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Louis Vuitton’s new skull-and-snake watch wants you to stare death in the face

It chimes, it moves, and it contains an aphorism that bears repeating – the latest Tambour does not hold back.

Louis Vuitton’s new skull-and-snake watch wants you to stare death in the face

The dial of the Louis Vuitton Tambour Carpe Diem timepiece features a skull and a snake adorned with the famous LV monogram. (Photo: Louis Vuitton)

There are skull-themed watches aplenty in the world of luxury timekeeping. Many of these macabre motifs don’t do anything on the dial besides look cool and foreboding, so it’s impressive to see that Louis Vuitton’s Tambour Carpe Diem actually does quite a lot.

The 2021 novelty is the brand’s most extravagant this year, not just in terms of design but also in technical complexity. It combines a minute repeater (already high on the list of horological headaches to make) with a jacquemart mechanism featuring four animations.

The Louis Vuitton Tambour Carpe Diem. (Photo: Louis Vuitton)

When the snake head-shaped pusher on the right side of the case is activated, a 16-second-long animation begins: The snake on the dial moves to reveal a diamond-shaped aperture on the skull’s head that houses the jumping hours, while the snake’s tail oscillates along the retrograde minute scale. 

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The Louis Vuitton flower motif in the skull’s eye changes to another familiar diamond one, and the skull’s mouth also opens to reveal the words “Carpe Diem”. While many examples of jacquemart watches keep the time indications simple via traditional hands, Louis Vuitton proves it is a watchmaker of some gumption by offering the time on demand as well.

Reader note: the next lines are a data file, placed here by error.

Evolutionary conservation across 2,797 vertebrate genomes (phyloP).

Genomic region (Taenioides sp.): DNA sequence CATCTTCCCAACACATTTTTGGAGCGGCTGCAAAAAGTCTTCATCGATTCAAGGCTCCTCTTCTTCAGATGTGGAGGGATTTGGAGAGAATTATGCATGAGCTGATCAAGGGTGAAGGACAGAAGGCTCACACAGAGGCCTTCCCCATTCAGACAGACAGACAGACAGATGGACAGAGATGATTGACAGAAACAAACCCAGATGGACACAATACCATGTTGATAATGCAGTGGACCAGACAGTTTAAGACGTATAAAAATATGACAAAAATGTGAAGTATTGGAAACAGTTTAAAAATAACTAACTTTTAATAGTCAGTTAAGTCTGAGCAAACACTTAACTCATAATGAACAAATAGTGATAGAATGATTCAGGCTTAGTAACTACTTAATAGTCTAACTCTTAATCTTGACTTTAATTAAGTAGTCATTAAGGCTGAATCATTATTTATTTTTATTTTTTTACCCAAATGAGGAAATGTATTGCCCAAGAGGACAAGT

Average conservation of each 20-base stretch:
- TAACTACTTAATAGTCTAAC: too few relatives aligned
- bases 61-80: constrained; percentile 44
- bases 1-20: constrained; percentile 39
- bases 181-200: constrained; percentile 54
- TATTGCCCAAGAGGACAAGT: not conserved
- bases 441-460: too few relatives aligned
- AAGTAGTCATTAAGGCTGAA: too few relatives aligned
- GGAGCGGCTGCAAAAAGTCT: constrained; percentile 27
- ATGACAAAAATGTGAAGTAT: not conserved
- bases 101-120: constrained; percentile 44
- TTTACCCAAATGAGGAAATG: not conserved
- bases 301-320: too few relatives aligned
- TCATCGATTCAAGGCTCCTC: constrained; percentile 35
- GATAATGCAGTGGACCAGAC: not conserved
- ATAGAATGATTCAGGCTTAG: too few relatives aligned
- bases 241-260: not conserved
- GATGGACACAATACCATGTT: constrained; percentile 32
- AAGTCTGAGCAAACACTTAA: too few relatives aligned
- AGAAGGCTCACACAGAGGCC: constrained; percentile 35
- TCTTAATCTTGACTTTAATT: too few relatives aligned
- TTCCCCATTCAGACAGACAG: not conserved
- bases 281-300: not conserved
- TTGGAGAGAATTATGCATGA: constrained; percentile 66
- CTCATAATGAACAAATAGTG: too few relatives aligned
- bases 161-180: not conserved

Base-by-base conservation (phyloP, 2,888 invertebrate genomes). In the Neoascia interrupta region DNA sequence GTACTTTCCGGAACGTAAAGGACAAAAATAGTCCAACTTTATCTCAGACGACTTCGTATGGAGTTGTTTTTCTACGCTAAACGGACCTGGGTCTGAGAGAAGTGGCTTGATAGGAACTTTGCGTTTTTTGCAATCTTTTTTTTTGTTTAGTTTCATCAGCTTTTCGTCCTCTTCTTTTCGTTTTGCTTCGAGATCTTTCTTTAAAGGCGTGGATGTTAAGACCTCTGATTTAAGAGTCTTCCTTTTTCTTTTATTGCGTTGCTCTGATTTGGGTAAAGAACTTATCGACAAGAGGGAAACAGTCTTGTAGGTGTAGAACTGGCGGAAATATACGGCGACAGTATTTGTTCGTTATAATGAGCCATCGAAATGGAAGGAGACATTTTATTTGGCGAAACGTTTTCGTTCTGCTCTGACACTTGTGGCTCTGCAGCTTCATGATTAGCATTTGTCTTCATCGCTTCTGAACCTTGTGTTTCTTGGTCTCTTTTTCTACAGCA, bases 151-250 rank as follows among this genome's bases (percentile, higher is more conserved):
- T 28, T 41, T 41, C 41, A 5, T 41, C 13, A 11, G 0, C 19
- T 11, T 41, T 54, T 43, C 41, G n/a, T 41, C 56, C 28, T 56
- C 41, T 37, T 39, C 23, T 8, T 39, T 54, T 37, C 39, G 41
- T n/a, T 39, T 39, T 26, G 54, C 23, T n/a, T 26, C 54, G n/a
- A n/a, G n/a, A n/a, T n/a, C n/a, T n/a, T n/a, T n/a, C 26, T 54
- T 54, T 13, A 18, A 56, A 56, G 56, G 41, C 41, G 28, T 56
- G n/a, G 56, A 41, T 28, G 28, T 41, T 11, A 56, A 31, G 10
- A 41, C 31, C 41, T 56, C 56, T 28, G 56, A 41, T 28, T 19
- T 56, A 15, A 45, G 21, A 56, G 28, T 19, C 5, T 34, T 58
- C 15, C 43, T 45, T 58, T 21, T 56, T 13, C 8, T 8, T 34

The brand has apparently dabbled in automata before, but only for special orders requested by its private clients. Still, the Tambour Carpe Diem required two years of development at La Fabrique du Temps Louis Vuitton (a movement factory acquired by Louis Vuitton in 2012) and two highly skilled artisans to decorate it. 

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The enamelling is the work of none other than Anita Porchet. The vibrancy of the snake and dial, along with the exquisite shine and translucency of each tooth in the skull are evidence of this master enameler’s renowned skill.  

The enamelling is the work of Anita Porchet, while the engraving was handled by Dick Steenman. (Photo: Louis Vuitton)

Engraving was handled by Dick Steenman, managing director of Art&D, a Geneva-based workshop dedicated to fine watch crafts with clients including Piaget and Van’t Hoff. The snake, skull and hour glass have been painstakingly carved out of gold, with the latter two decorated with Louis Vuitton’s signature emblems.

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The LV 525 movement – also partly shaped like a skull – comprises 426 components and offers a generous 100 hours of power reserve, with the remaining time indicated by the hour glass on the dial.

The LV 525 movement is also partly shaped like a skull. (Photo: Louis Vuitton)

It is somewhat amusing Louis Vuitton claims to have been inspired by the vanitas art genre for this timepiece, which symbolises, among other things, the pointlessness of material wealth and pleasures. 

With the watch’s 18k pink gold case measuring a sizeable 47mm wide and 15mm thick to house all that beautiful visual drama, this watch is anything but necessary. But whatever the intended message, Louis Vuitton has certainly seized the opportunity to amaze.

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Source: CNA/st(ds)

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